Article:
Being in the fishing/consulting business very often takes me to rigs that I have never seen before. If I can talk to the company man or tool pusher, I can usually get pretty good directions. But, often, I get my directions from a distant front office that vaguely knows what part of which continent the rig is on, and copied the directions from someone who has never been there and doesn’t speak English. This has led to some interesting navigation problems over the years.

A rig on the highline is one that is somewhere in the last row of counties across the U.S., usually North Dakota or Montana. These rigs are usually not too hard to find, depending on weather. Ten-mile visibility really is 10 miles, except in a blizzard. Then visibility might be the end of the hood, or less. Going on a northbound road and using GPS, keep an eye on it. If the screen goes blank, you have crossed into Canada! I’ve done it. Turn around immediately, before the Mounties start asking all kinds of questions, and find that gun in your briefcase … they are kinda funny about that. Once you get to the rig, you will find out that they have no accommodations, and the nearest motel is 45 miles away and it is full. The nearest restaurant (26 miles) closed two years ago, and the dietary choices are down to gas-station sushi and whatever is on the dash of the truck. I recommend a survival kit.

If your job takes you to Oklahoma or west Texas, the directions will always include a cattle guard or three. They are everywhere and at every intersection, so that’s not much help. Sometimes, they are not even counted. If a cattle guard can be crossed at 50 mph in a dust storm, without destroying the suspension, it’s not worth putting in the directions. Also, be aware, when trees are mentioned in the directions, it means any plant taller than you, unless you are over 6 feet, then who knows. The nearest cell tower is in another galaxy, and you won’t get a signal until you turn into the yard you left hours ago. Your GPS screen may read, “Beware, There Be Dragons.” If all else fails, stop at the next rig you see, and ask the pusher. If it’s the same company, he knows where the other rigs are and will proceed to tell you how you missed that cattle guard 30 miles back. If it’s not the same company and the pusher realizes you are a fisherman, he will give you explicit instructions on where to spend eternity.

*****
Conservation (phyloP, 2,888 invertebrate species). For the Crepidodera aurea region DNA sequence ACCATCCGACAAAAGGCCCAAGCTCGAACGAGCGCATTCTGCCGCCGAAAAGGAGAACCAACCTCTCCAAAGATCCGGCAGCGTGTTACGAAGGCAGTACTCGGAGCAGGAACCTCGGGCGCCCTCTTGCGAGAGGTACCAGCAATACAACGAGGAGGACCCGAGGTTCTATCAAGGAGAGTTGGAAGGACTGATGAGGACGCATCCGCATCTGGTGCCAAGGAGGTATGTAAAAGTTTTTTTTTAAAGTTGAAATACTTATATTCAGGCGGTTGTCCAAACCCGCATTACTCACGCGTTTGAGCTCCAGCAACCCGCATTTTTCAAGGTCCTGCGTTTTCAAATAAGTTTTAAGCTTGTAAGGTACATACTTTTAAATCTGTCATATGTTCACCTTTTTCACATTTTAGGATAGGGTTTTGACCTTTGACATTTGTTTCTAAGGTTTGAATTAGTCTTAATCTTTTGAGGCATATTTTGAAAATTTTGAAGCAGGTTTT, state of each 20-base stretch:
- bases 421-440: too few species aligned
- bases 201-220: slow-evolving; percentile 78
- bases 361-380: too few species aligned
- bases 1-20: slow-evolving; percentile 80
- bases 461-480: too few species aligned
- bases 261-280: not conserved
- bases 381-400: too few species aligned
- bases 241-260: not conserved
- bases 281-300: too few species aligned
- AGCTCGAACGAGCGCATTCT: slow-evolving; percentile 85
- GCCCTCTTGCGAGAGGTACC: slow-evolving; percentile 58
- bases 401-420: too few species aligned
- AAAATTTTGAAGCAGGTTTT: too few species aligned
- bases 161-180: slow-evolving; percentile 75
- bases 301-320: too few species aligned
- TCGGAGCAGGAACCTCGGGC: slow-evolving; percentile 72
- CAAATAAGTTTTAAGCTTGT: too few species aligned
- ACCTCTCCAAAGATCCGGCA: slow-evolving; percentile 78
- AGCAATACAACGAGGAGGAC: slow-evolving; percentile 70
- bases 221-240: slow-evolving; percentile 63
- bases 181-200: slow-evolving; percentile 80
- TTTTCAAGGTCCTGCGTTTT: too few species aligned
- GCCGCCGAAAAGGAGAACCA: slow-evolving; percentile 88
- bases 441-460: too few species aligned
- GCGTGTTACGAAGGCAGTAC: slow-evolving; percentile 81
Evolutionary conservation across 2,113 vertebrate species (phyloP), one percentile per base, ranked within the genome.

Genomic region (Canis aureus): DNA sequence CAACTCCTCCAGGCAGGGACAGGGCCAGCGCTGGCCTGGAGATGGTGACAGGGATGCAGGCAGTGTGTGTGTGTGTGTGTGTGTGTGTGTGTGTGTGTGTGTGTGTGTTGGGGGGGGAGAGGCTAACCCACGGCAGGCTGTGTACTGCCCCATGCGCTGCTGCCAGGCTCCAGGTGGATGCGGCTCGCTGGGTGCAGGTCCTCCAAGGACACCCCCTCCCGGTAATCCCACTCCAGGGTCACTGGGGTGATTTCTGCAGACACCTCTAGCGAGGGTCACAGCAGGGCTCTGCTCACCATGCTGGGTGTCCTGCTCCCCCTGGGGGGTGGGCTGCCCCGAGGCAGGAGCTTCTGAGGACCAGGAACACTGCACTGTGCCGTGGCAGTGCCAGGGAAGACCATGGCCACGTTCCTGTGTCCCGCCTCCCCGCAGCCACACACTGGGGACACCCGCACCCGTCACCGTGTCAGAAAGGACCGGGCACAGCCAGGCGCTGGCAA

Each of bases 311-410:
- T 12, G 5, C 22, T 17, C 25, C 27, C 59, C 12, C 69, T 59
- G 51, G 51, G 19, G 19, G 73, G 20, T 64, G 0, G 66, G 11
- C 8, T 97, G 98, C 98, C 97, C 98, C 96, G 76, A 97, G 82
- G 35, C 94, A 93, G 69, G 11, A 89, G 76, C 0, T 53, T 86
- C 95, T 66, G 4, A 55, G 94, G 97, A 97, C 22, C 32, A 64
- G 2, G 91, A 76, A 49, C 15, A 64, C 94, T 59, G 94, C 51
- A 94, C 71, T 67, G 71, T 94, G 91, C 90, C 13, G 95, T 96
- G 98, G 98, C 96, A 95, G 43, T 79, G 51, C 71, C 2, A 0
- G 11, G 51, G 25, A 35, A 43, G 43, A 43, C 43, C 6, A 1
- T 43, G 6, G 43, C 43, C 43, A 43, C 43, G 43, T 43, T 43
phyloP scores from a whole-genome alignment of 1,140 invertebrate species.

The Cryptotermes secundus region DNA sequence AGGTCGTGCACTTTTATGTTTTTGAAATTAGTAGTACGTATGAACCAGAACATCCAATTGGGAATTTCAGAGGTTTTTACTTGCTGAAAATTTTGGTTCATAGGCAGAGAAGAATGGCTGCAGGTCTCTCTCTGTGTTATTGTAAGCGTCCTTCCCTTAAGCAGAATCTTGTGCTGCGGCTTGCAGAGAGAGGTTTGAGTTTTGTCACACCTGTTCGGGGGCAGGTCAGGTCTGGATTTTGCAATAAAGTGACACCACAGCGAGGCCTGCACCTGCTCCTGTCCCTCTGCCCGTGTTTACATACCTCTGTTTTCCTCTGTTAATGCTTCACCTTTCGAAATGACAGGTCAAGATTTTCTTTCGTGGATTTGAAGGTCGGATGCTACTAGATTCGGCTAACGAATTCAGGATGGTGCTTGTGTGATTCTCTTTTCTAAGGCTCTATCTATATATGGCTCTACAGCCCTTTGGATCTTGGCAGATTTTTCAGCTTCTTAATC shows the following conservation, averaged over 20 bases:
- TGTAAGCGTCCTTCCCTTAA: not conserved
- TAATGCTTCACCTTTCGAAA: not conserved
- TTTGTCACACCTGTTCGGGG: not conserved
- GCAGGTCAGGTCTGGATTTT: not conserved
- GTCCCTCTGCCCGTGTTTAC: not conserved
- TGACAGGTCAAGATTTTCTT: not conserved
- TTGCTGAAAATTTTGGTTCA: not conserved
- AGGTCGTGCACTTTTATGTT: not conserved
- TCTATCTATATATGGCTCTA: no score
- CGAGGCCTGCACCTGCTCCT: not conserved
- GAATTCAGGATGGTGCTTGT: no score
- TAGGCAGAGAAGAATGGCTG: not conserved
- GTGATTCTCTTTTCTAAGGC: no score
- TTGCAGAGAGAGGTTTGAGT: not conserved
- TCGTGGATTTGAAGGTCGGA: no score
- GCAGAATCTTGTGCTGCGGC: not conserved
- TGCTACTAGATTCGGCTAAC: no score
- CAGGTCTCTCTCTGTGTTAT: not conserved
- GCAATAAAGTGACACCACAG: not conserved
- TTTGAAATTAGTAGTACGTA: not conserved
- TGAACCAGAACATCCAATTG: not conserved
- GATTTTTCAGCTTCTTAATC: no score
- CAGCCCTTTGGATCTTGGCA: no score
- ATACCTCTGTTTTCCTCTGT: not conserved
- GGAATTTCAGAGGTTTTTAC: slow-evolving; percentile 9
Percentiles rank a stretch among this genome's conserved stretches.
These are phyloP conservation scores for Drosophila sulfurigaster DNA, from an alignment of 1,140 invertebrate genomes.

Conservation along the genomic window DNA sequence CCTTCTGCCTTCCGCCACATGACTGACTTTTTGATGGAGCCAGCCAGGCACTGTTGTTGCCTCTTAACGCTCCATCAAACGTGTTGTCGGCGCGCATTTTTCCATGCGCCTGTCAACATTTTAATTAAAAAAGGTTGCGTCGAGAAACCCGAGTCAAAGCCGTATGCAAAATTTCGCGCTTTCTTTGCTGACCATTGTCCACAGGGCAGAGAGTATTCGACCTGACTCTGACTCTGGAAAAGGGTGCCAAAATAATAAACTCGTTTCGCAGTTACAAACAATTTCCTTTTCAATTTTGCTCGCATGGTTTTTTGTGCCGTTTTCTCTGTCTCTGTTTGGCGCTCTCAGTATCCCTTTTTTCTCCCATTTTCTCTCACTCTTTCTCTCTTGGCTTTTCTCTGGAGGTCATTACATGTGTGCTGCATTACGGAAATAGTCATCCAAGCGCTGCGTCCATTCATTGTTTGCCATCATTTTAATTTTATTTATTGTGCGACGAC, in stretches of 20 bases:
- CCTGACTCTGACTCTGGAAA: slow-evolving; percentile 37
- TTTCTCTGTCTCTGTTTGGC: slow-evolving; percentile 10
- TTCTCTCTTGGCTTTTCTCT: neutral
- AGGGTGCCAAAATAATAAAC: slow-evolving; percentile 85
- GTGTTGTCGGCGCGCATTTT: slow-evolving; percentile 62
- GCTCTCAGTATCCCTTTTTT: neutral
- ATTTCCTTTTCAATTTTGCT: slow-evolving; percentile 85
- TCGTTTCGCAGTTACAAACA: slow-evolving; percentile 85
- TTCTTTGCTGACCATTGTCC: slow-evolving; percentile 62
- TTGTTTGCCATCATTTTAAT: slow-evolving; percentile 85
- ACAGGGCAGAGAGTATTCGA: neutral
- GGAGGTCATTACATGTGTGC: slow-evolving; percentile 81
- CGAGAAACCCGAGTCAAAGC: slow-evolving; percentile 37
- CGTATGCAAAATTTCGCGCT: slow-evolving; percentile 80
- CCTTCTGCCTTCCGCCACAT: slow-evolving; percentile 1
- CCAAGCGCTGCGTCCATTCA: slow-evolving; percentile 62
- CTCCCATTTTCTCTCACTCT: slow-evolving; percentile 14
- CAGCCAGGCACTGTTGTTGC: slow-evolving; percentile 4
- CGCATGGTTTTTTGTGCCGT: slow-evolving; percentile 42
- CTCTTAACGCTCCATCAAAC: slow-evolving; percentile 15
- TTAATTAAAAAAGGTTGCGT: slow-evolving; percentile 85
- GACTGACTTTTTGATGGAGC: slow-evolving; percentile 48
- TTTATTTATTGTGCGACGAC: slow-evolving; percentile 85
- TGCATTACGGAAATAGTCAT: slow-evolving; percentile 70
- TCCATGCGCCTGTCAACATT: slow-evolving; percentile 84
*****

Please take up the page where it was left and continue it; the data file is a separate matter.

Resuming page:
If your job takes you to south Louisiana, water is going to be involved, since land is a figment of the imagination there. You probably will ride some kind of boat. When you ask the dock, “How far is the rig?”, they will say, “Maybe 15 or 14 miles, but we have very fast boats.” This means several hours of hair-raising travel at high speed, with little progress being made. You will see the derrick of the rig several times, always on a different side than you expected. You will also hear banjo music.

If you go to a rig in East Texas, the directions will include trees, since that’s all there is there. Every tree in creation is there, so that’s not much help. Also, some of the dispatchers from rustic places like Sour Lake might tell you to turn when you see a fella cutting down a tree. What if he already cut it down?, you ask. The dispatcher will look at you like ya ain’t got a lick of sense, and say, “There’ll be a stump.” Most of these rigs will be on board road locations, so when you find the board road, you know you are on the right track. Be careful, though. If the rig has been there a while, chances are the boards are gonna be loose. Too fast, and a board will flip up, come through the bottom of your truck and impale your coffee maker, or worse. Don’t ask me how I know this.

I went to a rig in Cameroon once. The rig was several miles upstream from the town and they had a crew boat. It looked like a WWII PT boat. It had two engines. One ran. We left the dock and proceeded upriver with one smoking engine for several miles of National Geographic-looking jungle until the engine quit. The crew steered it over to the bank and tied up. I asked them if they were going to look at the engine, because they showed little concern for our situation. They said, “No, the evening boat will be along eventually and tow us in.” They broke out fishing poles and a huge cooler of beer, and we fished until rescued. I got to the rig the next day, on a different boat.

I went to an offshore rig in Belize. The main crew boats for the rig were unavailable, so the company hired a local to take me out. He had a 25-foot open wooden boat, powered by a 6-cylinder Ford truck engine. I asked him, “How long to the rig?” An hour and a half. We got underway, and I noticed a small boy, near the stern, bailing. That was his job. The shaft packing leaked so bad that he had to bail continuously to keep up. We stopped twice to change the fuel filter because of water in the fuel. After three hours, I asked the driver (I won’t call him a captain), “How much longer?” An hour and a half. Eventually, we could see the rig. I asked again. An hour and half. Seven hours total.

Over the years, I’ve found that directions to the rig are like reading a sciencefiction novel. To have any fun, you have to suspend belief, and go with the flow. I’ve always been able to find the rig and do my job, but sometimes, not without frustration.